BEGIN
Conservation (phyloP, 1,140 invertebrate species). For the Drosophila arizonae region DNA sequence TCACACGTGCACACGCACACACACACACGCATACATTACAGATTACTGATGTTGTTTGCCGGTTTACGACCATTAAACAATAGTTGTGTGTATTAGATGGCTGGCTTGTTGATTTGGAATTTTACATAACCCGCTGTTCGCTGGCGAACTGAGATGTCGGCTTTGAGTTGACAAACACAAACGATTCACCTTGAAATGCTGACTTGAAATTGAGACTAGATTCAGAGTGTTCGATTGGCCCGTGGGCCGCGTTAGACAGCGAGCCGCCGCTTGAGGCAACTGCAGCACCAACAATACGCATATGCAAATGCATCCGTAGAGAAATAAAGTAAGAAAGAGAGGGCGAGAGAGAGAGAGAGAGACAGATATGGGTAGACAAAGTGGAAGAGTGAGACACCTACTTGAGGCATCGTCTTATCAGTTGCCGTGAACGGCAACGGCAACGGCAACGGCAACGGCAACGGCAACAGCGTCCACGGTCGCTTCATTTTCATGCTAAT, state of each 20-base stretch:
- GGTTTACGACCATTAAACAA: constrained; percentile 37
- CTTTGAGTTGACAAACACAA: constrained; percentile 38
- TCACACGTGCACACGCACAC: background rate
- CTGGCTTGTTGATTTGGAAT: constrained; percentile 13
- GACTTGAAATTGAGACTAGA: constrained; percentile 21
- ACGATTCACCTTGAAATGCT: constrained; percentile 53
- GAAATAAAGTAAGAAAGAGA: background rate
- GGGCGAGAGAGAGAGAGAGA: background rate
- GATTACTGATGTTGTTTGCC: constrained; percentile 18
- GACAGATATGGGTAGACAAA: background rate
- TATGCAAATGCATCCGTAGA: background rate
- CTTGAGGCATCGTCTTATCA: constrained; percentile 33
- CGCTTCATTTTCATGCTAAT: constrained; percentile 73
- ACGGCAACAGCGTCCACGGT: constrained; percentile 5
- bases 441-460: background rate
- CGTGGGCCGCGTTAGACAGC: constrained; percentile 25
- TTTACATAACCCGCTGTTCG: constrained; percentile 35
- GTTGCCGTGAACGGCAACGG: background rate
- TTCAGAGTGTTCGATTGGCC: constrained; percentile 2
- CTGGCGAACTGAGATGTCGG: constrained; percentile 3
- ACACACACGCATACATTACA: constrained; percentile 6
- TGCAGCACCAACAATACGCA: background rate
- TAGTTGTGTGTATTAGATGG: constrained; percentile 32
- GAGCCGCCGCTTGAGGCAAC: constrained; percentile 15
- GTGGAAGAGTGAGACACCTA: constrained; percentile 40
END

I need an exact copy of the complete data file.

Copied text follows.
Conservation (phyloP, 1,140 invertebrate species). For the Drosophila arizonae region DNA sequence TCACACGTGCACACGCACACACACACACGCATACATTACAGATTACTGATGTTGTTTGCCGGTTTACGACCATTAAACAATAGTTGTGTGTATTAGATGGCTGGCTTGTTGATTTGGAATTTTACATAACCCGCTGTTCGCTGGCGAACTGAGATGTCGGCTTTGAGTTGACAAACACAAACGATTCACCTTGAAATGCTGACTTGAAATTGAGACTAGATTCAGAGTGTTCGATTGGCCCGTGGGCCGCGTTAGACAGCGAGCCGCCGCTTGAGGCAACTGCAGCACCAACAATACGCATATGCAAATGCATCCGTAGAGAAATAAAGTAAGAAAGAGAGGGCGAGAGAGAGAGAGAGAGACAGATATGGGTAGACAAAGTGGAAGAGTGAGACACCTACTTGAGGCATCGTCTTATCAGTTGCCGTGAACGGCAACGGCAACGGCAACGGCAACGGCAACGGCAACAGCGTCCACGGTCGCTTCATTTTCATGCTAAT, state of each 20-base stretch:
- GGTTTACGACCATTAAACAA: constrained; percentile 37
- CTTTGAGTTGACAAACACAA: constrained; percentile 38
- TCACACGTGCACACGCACAC: background rate
- CTGGCTTGTTGATTTGGAAT: constrained; percentile 13
- GACTTGAAATTGAGACTAGA: constrained; percentile 21
- ACGATTCACCTTGAAATGCT: constrained; percentile 53
- GAAATAAAGTAAGAAAGAGA: background rate
- GGGCGAGAGAGAGAGAGAGA: background rate
- GATTACTGATGTTGTTTGCC: constrained; percentile 18
- GACAGATATGGGTAGACAAA: background rate
- TATGCAAATGCATCCGTAGA: background rate
- CTTGAGGCATCGTCTTATCA: constrained; percentile 33
- CGCTTCATTTTCATGCTAAT: constrained; percentile 73
- ACGGCAACAGCGTCCACGGT: constrained; percentile 5
- bases 441-460: background rate
- CGTGGGCCGCGTTAGACAGC: constrained; percentile 25
- TTTACATAACCCGCTGTTCG: constrained; percentile 35
- GTTGCCGTGAACGGCAACGG: background rate
- TTCAGAGTGTTCGATTGGCC: constrained; percentile 2
- CTGGCGAACTGAGATGTCGG: constrained; percentile 3
- ACACACACGCATACATTACA: constrained; percentile 6
- TGCAGCACCAACAATACGCA: background rate
- TAGTTGTGTGTATTAGATGG: constrained; percentile 32
- GAGCCGCCGCTTGAGGCAAC: constrained; percentile 15
- GTGGAAGAGTGAGACACCTA: constrained; percentile 40